Today’s blog post kicks off a brand new series focused around the most deceptively complicated question in email sending: “Why is my email going to spam?” We’ll start the series with an exploration on why that question is insanely complicated, then in a couple weeks we’ll dig into some reasons things might be going wrong from an infrastructure perspective, some reasons things might be chaotic from a database perspective, and we’ll wrap up with a discussion on email content and subject lines. Let’s get started!
The first, and most important thing to understand about email, is that it’s deceptive in its simplicity. On the surface, and on a basic technical level, it’s one server telling another server it has some information to give to someone who resides on that server. Email is like postal mail in that sense: you put the letter in your outbound mailbox, someone comes and gets it, and sticks it in another mailbox in a neighborhood somewhere. But what if the mailbox in that neighborhood somewhere is actually first sorted through a mailroom run by teenagers? That’s effectively what email is.
Teenagers sorting my email? No wonder I have a hard time figuring this out, you may (should) be thinking. Let’s break that down a little bit to describe the email sending process and what questions a receiving server asks before they’ll deliver your mail.
First and foremost, is this person catfishing me?
One of the more technical steps in email is when a receiver is trying to validate if you’re even allowed to send email on a particular domain’s behalf. At this step, this teen is glancing at your mail and asking “Okay, is Skyler who she says she is, and is she actually sending from the company she says she’s from? Or is this letter actually a lie and belongs in the garbage?”. In order to do that, a receiver checks your SPF record, your DKIM record, and (potentially) your DMARC record.
An SPF record is similar to you adding your other social media profiles on your Instagram, it validates that I own those other accounts on other platforms and you can expect to see content from me on those accounts alone. If you see people on other accounts pretending to be me, you should know those aren’t legitimate and they should be ignored. SPF is just a more technical way of saying “you can trust mail from these sources, but don’t trust it from anywhere else,” which can help cut down on strangers and bad actors sending mail and claiming to be you.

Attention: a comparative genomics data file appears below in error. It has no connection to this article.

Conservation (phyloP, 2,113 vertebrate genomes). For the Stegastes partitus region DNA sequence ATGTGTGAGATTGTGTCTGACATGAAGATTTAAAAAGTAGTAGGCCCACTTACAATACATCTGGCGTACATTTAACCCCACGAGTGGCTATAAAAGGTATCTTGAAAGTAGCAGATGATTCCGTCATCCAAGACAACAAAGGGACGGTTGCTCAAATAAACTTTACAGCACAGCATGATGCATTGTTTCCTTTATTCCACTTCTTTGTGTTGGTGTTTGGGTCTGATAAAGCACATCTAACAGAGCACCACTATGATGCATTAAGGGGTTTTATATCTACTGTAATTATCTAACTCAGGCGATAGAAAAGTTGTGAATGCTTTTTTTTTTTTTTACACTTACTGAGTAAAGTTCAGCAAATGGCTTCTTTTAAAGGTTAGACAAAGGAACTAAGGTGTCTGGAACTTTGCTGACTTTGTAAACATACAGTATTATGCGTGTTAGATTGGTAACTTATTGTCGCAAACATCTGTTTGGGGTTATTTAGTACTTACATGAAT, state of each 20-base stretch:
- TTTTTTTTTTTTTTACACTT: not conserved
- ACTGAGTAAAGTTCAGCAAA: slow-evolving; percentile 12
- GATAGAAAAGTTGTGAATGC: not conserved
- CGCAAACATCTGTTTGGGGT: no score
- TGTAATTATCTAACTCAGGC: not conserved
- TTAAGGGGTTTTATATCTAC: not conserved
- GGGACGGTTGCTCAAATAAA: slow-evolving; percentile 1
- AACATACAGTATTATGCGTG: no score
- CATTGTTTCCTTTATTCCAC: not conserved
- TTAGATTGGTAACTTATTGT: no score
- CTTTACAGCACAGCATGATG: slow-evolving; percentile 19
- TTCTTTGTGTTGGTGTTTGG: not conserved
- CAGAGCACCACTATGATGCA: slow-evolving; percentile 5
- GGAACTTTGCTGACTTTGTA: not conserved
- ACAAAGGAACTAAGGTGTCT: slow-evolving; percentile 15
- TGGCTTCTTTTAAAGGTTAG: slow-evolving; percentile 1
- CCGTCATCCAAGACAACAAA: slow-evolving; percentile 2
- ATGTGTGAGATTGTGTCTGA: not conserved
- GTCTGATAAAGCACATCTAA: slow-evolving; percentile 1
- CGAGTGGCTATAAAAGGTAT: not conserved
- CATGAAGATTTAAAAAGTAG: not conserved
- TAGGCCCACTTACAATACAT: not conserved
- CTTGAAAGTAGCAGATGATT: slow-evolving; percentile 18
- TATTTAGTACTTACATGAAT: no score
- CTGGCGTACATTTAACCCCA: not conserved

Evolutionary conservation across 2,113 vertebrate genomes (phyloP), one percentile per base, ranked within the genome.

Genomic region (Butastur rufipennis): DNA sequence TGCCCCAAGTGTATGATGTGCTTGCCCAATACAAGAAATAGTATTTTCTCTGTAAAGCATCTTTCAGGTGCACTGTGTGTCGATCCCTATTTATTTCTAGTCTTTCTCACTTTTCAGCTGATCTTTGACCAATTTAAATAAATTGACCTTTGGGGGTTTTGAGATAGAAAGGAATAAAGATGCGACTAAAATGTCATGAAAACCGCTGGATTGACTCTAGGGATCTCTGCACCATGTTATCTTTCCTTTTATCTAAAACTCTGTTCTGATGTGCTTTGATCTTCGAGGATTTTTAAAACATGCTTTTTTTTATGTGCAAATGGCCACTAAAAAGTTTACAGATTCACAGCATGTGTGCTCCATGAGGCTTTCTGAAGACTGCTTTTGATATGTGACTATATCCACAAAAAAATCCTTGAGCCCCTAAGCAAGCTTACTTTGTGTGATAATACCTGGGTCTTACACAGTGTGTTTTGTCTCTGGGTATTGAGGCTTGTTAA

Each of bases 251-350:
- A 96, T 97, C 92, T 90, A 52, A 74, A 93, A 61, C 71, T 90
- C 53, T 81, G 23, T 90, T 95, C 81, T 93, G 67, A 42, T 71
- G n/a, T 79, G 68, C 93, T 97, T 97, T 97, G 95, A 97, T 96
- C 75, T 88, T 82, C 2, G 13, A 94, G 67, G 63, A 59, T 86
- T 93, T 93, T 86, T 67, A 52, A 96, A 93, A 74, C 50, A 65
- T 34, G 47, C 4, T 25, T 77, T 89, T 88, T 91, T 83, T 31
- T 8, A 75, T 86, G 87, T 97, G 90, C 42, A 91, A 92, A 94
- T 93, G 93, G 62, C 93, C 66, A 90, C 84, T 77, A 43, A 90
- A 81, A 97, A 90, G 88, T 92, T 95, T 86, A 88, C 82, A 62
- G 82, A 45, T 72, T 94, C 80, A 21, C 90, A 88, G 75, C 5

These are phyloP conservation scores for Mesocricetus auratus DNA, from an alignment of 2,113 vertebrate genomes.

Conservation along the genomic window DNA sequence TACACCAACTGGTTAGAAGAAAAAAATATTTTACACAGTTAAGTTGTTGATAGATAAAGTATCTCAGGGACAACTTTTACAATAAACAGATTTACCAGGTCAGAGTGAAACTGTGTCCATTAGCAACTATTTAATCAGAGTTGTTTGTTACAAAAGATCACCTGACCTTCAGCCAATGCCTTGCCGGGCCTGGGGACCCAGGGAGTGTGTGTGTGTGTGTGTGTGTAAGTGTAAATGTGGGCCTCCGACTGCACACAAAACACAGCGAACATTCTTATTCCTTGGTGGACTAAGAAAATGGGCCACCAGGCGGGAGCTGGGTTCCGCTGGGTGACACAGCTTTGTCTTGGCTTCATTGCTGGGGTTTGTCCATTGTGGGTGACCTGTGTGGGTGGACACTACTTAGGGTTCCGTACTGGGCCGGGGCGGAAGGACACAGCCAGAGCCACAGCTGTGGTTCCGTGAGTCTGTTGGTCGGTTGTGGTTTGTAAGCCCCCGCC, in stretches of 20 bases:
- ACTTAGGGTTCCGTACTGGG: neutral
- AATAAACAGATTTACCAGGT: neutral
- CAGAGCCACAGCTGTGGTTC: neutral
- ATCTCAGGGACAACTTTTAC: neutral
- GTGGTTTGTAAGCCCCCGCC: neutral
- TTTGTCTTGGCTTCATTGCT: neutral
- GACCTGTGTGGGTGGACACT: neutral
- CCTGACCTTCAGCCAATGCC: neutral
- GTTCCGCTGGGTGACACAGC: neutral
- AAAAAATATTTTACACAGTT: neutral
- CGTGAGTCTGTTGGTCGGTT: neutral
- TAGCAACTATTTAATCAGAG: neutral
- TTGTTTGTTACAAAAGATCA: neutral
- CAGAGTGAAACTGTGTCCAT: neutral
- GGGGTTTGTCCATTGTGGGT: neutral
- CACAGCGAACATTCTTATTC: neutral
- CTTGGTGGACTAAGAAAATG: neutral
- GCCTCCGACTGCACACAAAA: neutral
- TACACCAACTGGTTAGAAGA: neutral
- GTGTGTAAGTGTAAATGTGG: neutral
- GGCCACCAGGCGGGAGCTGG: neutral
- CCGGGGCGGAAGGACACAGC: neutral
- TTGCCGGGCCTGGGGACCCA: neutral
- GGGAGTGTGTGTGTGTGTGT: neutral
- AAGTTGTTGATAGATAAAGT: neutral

A DKIM record is the same as signing the back of an envelope to prove the message hasn’t been tampered with in transit. This is important so the receiver can be sure the message is actually from Skyler and isn’t from a bad guy somewhere in the middle, ripping out my email content and replacing it with spam.
A DMARC record helps tie your SPF and DKIM records together, so you can say things like “Hey! Any email that comes from me should have both a valid SPF check and a valid DKIM check. Anyone who doesn’t have both of these should be treated a certain way.” So, in our mail sorting analogy, a DMARC record would be like adding a post-it note to your letter to say “Hi, mail sorter. Just so you know, if you see both a correct SPF statement and the signature is intact, this is definitely mail coming from me.”
So, we’ve checked your authentication and it looks fine, you’ve proved you are who you say you are. Pretty easy, right? Now it gets significantly harder. Once we’re past the technical part of email implementation, we get into thousands of other reasons why your mail may not be delivered, and that’s where the teenager analogy becomes extremely useful.
Maybe I don’t like your mail, so I’m sending it to spam anyway.
Your handwriting isn’t my favorite. The color of the envelope is ugly. The sender’s too generic. Too many hashtags. Not enough hashtags. The mail you sent yesterday wasn’t good, so today’s probably won’t be good either. Your reputation is not what I want to see in a sender. I’m pretty sure the person receiving it won’t like this mail. Too many pictures. I’ve been told to shred any letter that comes from your neighborhood.
Most commonly, the answer is “I don’t like it, and I’m not telling you why.” That is the answer that gives us no useful information, so there’s no specific way to troubleshoot. That is the answer that sprouted an entire industry based around trying to answer the question “Why is your mail going to spam?” That is the answer that makes us have to step back, look at everything you are doing, and try to determine what you could be doing better to get your mail past that mailroom and not sent to spam. Maybe you actually didn’t pass the technical steps, so we can fix that and you’ll be on your way. Maybe your overall engagement with your email is really bad, so servers take notice and stop sending your mail to the inbox. Maybe you’re sending to purchased lists and nobody wants to deliver that. The question is simple, but the answer is often tremendously specific to your sending, it’s generally quite complicated, and we don’t get a lot of feedback from those mailroom teenagers.
So, okay, email is hard. Way harder than you probably thought when you first started reading this. Where do you go from here? How in the world can you get mail delivered if we can’t hit the magic “make it send” button? Stay tuned for our next few posts, in which we’ll break down some of the ways things go wrong and how you can get them fixed.
You’ve probably noticed I love analogies related to email, and I’d love to hear yours! Tweet me @holobachgirl with the hashtag #EmailExplained.